The Horse is the Wings of it’s People

The human and the horse share a long history together. At first horses were working animals with a practical purpose: they served as a means of transport, helped in agriculture and in war. Nowadays, horses are domestic pets with a moral status: used for personal pleasure, in sport competitions, and for medical therapy.

In 1948 my grandfather began a business in what many now consider to be a taboo: horsemeat. At the time people were poor, recovering from the struggles of World War II. The meat was in demand, offering high quality produce for an affordable price. It became a staple in Belgium and other European countries. Fast-forward to 70 years later; the third generation is ready to take over the wheel. My retiring father has mixed feelings: he is proud that his children are continuing the business, but also hesitant to provide them with a company that foresees a difficult future.

Before it is too late, I documented and investigated horse(meat) culture: Why is the horse population increasing? What happens to these horses if they are no longer eaten? Why is horsemeat becoming less popular? Is this only in Belgium, or is this a global trend?

The way a nation deals with horses and horsemeat is culturally revealing. The equine industry plays a significant role in the socio-economic and environmental sector. I travelled to nine countries spread over four continents to visit places that hold different connections to horse culture. In Europe I visited Belgium, France, Italy and Poland to document the end of the era. Specialised slaughterhouses, horse butchers and restaurants are disappearing rapidly. In Central-Asia horsemeat is not in decline, I travelled to Kyrgyzstan where the meat is an expensive delicacy, kept solely for special occasions. In South-America I visited Argentina and Uruguay; nations known for beef that shy away from eating horse. They are currently the biggest exporter of horsemeat. A big contrast was the United States; where a law is in place making sure their horses are never slaughtered for human consumption.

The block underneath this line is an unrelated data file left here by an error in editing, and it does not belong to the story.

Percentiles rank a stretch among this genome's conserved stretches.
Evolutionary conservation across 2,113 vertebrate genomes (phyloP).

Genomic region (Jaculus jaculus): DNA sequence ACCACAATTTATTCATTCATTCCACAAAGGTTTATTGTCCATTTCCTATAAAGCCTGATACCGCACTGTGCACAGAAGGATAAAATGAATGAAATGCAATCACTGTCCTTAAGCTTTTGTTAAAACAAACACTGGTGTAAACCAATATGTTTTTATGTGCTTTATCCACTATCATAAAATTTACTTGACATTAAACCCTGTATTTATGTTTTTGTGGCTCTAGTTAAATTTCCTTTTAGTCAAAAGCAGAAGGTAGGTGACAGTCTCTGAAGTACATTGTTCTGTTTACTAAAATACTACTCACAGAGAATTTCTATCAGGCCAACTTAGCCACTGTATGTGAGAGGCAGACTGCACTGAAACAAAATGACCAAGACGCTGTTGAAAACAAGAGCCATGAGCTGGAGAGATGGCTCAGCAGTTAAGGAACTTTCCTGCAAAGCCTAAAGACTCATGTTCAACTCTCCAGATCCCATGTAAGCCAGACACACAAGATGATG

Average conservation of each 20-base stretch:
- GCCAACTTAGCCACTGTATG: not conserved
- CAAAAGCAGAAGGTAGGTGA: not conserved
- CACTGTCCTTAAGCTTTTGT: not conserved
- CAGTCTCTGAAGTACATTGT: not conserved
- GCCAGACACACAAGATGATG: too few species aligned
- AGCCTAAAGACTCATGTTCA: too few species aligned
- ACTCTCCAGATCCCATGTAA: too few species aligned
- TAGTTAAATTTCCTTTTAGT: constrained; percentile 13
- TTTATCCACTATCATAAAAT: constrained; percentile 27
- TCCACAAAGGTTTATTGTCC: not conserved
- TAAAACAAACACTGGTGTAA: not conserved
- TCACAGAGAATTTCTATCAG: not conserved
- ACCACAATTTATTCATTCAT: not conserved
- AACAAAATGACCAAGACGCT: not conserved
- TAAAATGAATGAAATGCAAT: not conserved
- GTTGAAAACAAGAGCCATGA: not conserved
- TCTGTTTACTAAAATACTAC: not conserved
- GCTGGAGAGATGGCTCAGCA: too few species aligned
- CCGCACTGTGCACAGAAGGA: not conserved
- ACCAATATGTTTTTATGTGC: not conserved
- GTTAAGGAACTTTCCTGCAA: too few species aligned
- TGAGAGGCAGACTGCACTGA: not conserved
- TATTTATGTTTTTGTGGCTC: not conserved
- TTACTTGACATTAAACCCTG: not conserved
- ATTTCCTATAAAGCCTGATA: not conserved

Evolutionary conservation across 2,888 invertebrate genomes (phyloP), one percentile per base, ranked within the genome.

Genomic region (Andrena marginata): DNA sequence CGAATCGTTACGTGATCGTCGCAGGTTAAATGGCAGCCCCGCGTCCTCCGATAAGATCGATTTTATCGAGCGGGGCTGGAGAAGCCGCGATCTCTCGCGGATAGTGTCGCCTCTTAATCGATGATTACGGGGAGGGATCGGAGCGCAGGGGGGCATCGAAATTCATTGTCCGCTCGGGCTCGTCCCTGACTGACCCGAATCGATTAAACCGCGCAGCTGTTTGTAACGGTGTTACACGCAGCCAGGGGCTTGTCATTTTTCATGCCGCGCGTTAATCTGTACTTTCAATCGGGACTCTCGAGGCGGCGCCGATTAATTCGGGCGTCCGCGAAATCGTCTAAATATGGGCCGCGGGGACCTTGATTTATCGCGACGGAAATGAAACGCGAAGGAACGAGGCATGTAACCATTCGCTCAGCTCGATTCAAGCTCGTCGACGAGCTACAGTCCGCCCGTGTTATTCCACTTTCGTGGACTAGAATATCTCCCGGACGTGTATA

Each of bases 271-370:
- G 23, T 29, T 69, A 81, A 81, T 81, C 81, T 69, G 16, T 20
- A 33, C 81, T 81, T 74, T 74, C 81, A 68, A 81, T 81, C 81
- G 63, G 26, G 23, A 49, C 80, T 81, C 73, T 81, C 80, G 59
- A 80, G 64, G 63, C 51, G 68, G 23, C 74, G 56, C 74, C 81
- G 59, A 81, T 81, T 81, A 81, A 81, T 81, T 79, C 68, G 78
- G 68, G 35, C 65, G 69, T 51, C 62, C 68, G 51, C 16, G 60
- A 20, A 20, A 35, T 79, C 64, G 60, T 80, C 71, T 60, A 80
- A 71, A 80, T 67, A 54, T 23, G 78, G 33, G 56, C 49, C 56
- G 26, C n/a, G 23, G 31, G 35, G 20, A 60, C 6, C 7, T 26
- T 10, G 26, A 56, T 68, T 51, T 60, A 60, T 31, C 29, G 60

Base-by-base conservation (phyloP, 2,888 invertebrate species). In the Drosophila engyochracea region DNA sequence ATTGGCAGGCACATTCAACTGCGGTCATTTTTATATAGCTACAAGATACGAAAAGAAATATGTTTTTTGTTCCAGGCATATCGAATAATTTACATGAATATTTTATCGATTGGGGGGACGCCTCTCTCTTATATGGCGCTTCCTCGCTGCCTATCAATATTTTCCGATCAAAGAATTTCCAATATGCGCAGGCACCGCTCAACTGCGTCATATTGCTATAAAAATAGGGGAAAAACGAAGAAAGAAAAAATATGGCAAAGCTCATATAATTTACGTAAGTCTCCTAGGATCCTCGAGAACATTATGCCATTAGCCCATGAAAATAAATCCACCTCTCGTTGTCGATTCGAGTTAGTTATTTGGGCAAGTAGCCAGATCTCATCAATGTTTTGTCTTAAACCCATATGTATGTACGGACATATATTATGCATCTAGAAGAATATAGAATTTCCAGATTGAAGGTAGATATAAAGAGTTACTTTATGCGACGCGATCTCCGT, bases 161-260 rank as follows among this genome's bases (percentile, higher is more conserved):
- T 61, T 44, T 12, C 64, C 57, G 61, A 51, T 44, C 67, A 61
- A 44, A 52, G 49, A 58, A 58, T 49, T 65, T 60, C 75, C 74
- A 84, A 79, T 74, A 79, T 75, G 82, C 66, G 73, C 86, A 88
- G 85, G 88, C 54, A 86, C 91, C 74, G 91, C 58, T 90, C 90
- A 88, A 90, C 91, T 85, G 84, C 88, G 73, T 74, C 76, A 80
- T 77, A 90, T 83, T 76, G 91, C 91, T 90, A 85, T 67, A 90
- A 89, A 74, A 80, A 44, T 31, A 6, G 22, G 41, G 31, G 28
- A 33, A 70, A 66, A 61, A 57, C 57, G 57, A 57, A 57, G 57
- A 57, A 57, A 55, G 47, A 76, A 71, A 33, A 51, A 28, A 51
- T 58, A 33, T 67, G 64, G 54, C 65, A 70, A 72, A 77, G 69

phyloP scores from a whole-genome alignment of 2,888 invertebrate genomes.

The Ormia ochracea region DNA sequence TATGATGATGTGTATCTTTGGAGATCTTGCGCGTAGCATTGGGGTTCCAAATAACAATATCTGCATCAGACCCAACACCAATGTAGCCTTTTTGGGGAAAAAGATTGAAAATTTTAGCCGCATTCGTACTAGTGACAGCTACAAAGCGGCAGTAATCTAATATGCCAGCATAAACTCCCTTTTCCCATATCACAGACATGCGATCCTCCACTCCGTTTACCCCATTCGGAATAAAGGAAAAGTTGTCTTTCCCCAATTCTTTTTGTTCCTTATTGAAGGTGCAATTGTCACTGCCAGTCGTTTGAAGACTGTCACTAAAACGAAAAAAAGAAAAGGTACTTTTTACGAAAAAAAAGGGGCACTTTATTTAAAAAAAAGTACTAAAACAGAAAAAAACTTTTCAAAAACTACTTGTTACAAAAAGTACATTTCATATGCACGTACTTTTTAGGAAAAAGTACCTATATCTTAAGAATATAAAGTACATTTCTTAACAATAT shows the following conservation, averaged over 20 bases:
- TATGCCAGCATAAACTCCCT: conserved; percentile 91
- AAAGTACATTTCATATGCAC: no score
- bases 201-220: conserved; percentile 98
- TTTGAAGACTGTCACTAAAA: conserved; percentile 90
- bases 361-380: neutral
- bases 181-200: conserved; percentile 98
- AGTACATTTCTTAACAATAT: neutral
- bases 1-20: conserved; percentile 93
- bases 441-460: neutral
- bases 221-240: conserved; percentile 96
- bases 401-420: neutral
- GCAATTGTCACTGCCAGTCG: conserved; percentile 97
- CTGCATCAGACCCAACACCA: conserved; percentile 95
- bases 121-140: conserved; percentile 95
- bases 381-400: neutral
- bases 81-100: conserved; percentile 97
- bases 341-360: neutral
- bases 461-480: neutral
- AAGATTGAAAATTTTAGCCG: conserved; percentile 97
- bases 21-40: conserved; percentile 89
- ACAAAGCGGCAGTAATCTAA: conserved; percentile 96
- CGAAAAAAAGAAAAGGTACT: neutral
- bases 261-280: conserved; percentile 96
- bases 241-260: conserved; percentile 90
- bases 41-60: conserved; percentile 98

The final result is a layered documentary that explores the topic from multiple perspectives. In doing so the story goes beyond a family history. It aims to be seen at large: questioning where we came from, where we are today and how it might be in the future. There must be a change in animal welfare and food production, but there are big differences as to which route to take. How sustainable do we deal with the earth? What is the role of the consumer? And how do we relate to animals?

- Foto’s van de verdwijnende paardenvleesindustrie, NRC Handelsblad / NRC next, February 21st 2019 
Hoe de wereldwijde paardenvleesindustrie langzaam verdwijnt, NRC In Beeld, February 21st 2019 
- Heleen Peeters ‘The Horse is the Wings of it’s People’, Breedbeeld, January 2018

2019 - Honourable mention Julia Margaret Cameron Award, Category: Documentary
2019 - Shortlisted Kolga Tbilisi Photo Award 
2017 - Winner Pitch De Donkere Kamer, Leuven, Belgium

- Mondriaan Fund
- Stichting Stokroos
- Fonds Bijzondere Journalistieke Projecten
- Sébastien van der Stratenfonds voor Fotografie
- Succesful crowdfunding campaing via Voordekunst

2019 - Julia Margaret Cameron Award Show, FotoNostrum Gallery, Barcelona, Spain
2019 - Documentary Photography from Flanders and The Netherlands, De Markten, Brussels, Belgium
2017 - Twens, 30cc Kapel Romaanse Poort, Leuven, Belgium